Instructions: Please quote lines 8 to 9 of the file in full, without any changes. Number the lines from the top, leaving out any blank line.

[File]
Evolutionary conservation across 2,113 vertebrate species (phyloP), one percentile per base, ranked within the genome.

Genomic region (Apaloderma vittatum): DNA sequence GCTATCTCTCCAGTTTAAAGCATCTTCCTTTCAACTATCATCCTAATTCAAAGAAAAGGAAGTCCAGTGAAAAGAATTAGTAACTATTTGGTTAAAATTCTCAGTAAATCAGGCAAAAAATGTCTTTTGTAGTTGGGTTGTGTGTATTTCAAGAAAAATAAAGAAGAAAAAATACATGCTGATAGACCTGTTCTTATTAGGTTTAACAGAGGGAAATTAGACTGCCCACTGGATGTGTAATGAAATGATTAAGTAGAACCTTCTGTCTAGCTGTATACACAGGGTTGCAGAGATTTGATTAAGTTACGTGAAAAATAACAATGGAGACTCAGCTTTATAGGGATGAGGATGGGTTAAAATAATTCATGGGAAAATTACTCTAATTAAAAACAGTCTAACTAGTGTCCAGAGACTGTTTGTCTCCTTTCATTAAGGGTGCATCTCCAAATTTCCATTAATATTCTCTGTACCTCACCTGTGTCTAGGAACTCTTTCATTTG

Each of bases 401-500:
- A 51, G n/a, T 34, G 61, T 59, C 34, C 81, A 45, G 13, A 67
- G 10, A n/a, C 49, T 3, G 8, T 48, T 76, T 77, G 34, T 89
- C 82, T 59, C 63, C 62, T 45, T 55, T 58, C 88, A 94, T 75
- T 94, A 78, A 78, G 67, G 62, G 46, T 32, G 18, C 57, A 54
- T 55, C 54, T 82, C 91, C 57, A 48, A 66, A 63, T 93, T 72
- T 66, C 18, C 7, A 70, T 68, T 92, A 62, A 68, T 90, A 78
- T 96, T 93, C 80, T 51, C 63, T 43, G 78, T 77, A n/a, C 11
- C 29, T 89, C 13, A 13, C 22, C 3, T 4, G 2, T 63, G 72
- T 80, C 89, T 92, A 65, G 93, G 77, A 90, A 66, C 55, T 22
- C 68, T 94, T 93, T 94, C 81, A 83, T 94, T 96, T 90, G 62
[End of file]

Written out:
- T 55, C 54, T 82, C 91, C 57, A 48, A 66, A 63, T 93, T 72
- T 66, C 18, C 7, A 70, T 68, T 92, A 62, A 68, T 90, A 78